1. Ron Oertel

      I think you forgot the claim that the “new generation” no longer drives, due to concerns regarding global warming.  And that includes Uber and short-term rental cars, visitors, etc.

      Nevertheless, some of them simultaneously support a 4,340-parking space development on prime farmland, outside of town.  Some also support freeway expansion.

      Some have supported a clearly-discriminatory housing development.

      Makes one’s head hurt, unless you understand where they’re really “coming from”.

        1. Alan Miller

          In the case of Greta Thunberg, Sweden.

          Because they stole her childhood, and her dreams.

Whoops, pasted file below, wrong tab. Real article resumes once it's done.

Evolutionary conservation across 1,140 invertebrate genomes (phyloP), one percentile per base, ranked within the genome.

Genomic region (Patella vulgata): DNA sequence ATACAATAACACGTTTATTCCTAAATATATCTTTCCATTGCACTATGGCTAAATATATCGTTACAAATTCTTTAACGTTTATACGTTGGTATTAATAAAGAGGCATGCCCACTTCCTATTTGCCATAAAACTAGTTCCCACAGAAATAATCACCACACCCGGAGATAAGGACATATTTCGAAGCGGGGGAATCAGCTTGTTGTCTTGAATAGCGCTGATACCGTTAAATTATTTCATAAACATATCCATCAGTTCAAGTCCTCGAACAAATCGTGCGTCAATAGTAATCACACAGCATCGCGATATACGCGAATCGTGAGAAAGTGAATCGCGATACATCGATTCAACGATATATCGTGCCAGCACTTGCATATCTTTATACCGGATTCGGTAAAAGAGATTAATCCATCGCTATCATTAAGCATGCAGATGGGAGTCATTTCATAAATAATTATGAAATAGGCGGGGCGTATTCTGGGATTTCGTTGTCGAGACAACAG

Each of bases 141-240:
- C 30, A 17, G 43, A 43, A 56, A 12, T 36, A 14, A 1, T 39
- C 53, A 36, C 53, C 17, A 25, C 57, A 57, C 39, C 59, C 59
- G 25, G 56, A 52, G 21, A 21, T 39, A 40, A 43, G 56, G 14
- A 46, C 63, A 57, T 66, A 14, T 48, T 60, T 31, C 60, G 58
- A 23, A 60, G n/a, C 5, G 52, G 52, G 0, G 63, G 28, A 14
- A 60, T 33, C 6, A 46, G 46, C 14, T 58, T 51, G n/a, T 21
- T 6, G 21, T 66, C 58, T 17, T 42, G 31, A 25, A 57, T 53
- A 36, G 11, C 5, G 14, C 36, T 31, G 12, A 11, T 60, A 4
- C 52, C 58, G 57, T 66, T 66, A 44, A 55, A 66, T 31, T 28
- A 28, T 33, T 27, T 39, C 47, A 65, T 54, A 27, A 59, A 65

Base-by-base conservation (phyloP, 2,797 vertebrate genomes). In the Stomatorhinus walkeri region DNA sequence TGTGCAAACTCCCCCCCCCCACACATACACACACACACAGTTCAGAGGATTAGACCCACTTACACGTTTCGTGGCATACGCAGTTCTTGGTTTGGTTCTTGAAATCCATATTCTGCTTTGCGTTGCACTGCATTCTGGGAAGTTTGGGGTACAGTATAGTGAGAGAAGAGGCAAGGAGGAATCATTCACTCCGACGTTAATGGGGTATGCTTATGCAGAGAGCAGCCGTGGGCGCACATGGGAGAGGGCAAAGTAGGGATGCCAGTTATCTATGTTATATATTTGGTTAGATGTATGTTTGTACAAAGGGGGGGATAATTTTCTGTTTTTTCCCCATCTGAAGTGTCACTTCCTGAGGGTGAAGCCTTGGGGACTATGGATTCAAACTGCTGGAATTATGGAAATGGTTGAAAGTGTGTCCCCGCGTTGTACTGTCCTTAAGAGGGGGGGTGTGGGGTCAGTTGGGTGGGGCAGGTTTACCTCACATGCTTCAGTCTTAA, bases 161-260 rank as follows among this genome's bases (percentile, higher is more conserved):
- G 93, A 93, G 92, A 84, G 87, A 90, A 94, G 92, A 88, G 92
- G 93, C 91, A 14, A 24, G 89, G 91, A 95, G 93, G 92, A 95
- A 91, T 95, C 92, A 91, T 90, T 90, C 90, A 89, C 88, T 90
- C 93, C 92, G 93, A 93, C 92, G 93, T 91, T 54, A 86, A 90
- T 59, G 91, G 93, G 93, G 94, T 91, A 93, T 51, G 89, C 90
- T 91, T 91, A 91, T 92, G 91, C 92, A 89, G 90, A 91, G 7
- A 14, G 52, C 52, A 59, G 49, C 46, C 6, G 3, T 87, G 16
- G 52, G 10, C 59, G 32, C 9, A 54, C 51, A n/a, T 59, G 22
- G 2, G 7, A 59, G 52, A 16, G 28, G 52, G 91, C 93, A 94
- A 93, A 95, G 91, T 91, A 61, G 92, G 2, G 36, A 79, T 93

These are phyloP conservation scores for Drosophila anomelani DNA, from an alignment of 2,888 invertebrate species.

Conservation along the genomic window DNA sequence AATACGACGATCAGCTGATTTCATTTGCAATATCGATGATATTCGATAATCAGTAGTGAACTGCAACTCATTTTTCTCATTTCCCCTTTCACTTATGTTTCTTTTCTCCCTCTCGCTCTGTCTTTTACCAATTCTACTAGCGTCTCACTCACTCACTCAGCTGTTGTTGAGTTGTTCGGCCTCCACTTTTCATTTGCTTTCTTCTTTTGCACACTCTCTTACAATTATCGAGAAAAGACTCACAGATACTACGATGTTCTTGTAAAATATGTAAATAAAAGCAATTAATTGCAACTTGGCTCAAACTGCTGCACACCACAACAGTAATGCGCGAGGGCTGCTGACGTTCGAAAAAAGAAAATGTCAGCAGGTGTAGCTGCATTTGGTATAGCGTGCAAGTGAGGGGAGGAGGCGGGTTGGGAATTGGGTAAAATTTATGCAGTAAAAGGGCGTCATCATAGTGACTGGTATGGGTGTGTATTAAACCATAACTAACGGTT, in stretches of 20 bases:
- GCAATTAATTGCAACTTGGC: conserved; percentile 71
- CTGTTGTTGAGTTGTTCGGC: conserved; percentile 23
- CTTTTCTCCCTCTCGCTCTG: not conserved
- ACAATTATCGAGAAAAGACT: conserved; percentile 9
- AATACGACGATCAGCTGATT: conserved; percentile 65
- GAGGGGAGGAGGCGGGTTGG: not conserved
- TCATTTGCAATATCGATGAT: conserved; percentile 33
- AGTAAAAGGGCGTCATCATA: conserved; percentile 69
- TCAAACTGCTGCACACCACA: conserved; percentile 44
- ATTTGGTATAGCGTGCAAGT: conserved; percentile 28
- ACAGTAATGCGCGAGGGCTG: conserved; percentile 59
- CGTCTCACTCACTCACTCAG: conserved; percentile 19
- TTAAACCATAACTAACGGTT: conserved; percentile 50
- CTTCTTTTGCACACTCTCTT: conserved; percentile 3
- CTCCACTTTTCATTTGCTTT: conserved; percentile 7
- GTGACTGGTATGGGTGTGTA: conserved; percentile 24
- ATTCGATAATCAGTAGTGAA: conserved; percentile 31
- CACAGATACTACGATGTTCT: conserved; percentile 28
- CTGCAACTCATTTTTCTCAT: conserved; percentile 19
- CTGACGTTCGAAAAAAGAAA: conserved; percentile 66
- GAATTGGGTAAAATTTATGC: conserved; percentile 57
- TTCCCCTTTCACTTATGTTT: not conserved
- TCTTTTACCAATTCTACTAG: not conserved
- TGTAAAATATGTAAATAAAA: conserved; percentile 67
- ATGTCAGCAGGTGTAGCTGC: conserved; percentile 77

That’s where she “came from”. And if her boat doesn’t hit any big storms, that’s where she’ll eventually head “back to”.

        2. Ron Oertel

          They are “coming from” supporting development, even if it conflicts with their own stated concerns.

          I can (also) point out other examples that occur on this blog, as needed.

        3. Ron Oertel

          Somehow, I think that Greta is at least honest, regarding her concerns.

          Ask her what she thinks of a 4,340-parking space development, and freeway expansion.

          Probably won’t find that it conflicts with her stated beliefs/concerns.

  7. Ron Glick

    “If you are interesting in learning about the complexities of housing markets, especially in relation to affordability, inclusion, and nondiscrimination, I could supply you with some links.”

    My mind immediately wandered down to Elk Grove where the opposite extreme to Davis’ restrictive policies has created exactly what you describe. So it seems one solution is in fact building towards infinity creating a market based, diverse, affordable and inclusive community.